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INCONVENIENCE AND INEXPEDIENCY

OF ROMISH UNITY.

405

tain

it;

but

did

at

first,

and

[still] may,

subsist

without any

such

means.'

I

do

not

say

that

an

ecclesiastical society

may

not

lawfully, for

its

support,

use power, policy,

wealth, in

some

measure,

to uphold

or

defend itself;

but

that

a

constitution needing such things

is

not

divine, or

that,

so

far as

it

uses

them,

it

is

no more

than

human.

Thus,

in

effect, we see

that it

has

succeeded, from

the

pretence

of

this

unity;

which

has indeed transformed

the

church

into

a

mere

worldly

state, wherein

the

monarch

beareth

the

garb

of

an

emperor,

in external

splendour surpassing all worldly

princes, crowned

with

a

triple

crown.'

He

assumes

the

most

haughty titles

of

" Our

most holy Lord,"

"The

Vicar general of Christ,"

&c.;

and

he

suffers

men to

call

him

" The Monarch

of

Kings,"

&c.

He

has respects

paid him

like to which no

potentate

assumes,

having

his

feet

kissed,

riding upon the

backs of men,

letting

princes

hold his

stirrup and

lead his horse.'

He

has

a

court,

and

is

attended

with a

train

of courtiers surpass-

ing in state

and

claiming precedence to

the

peers

of

any

kingdom.`

He

is

encompassed

with armed

guards,

Switzers.

He

has a vast revenue, supplied by

tributes and

imposts

sore

and

grievous,

the

exaction of which has made divers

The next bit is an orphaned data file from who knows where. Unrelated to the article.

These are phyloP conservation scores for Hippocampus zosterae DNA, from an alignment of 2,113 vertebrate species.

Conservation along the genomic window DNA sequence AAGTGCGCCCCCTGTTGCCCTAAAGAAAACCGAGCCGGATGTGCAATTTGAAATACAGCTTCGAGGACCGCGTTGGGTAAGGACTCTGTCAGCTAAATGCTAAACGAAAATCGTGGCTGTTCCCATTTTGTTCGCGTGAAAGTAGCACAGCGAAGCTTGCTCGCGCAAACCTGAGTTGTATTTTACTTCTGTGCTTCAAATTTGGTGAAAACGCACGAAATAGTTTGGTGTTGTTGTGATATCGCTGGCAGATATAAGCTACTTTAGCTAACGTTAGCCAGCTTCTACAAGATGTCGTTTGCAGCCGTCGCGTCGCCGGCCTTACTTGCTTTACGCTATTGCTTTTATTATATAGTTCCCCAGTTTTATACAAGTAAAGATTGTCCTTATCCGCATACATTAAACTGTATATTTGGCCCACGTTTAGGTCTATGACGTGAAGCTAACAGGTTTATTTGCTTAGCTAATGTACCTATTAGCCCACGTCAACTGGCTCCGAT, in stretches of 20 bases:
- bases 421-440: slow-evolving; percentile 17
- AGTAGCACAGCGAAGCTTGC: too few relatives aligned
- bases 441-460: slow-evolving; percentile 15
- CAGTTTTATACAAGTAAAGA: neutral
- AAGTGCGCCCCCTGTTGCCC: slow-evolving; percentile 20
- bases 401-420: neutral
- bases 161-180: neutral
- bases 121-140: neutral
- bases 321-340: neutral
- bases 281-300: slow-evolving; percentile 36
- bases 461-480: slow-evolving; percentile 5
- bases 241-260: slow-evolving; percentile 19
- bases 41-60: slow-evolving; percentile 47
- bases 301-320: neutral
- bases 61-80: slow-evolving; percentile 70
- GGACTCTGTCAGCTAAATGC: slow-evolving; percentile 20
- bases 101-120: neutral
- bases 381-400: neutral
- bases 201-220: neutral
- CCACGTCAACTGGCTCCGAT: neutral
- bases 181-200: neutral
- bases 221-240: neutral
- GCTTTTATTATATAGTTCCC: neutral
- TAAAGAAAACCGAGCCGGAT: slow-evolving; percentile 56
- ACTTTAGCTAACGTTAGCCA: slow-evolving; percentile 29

nations

of

Christen-

dom

to groan most lamentably.

He

has raised numberless wars

and

commotions for

the

promotion

and advancement

of his interests.

He

administers things with all

depth

of

policy

to

advance his de-

signs.

He

has enacted

volumes

of

laws

and

decrees,

to

which obedience

is

exacted with rigour and

forcible

constraint.'

He

draws

grist

from

all

parts

to his courts of

judgment,

wherein

all formalities

of suspense, all

the

tricks of squeezing

money,

&c.,

are practised, to

the great

trouble

and

charge of parties concerned.

Briefly,

it

is

plain

that

he

exercises

the

proudest, mightiest,

subtlest domination

that

ever

was

over

Christians.'

8.

The union

of

the

whole

church in

one body,

under

one govern-

ment

or sovereign

authority,

would be

inconvenient and hurtful,

'

Omnis

pulchritudo

ß1iæ

regis

intrinsecus.Aug.

Ep. ]xviii.

2

One

crown

doth

serve an emperor,

but

he

must

have a

triple:

to kiss

the

hands

of a king is a

sufficient respect,

but

you cannot salute him without kissing

"his

blessed

feet."

8

That

which Seneca did

take

for

a

piece

of enormous pride in

Caligula.

De

Benef.

ii. 12.

Carden. vid.

Uss. p.

103.

Sub

mortali. He

imposes

rigorous oaths of fealty and

obedience.

e

Exaltatio,

;et

inflatio,

et arrogans

ac

superba jactatio,

non de

Christi

magisterio,

qui

humilitatem

docet, sed de

Antichristi spiritu

nascitur.

Cypr.,

Ep.

lv.

ad

P.

Cored.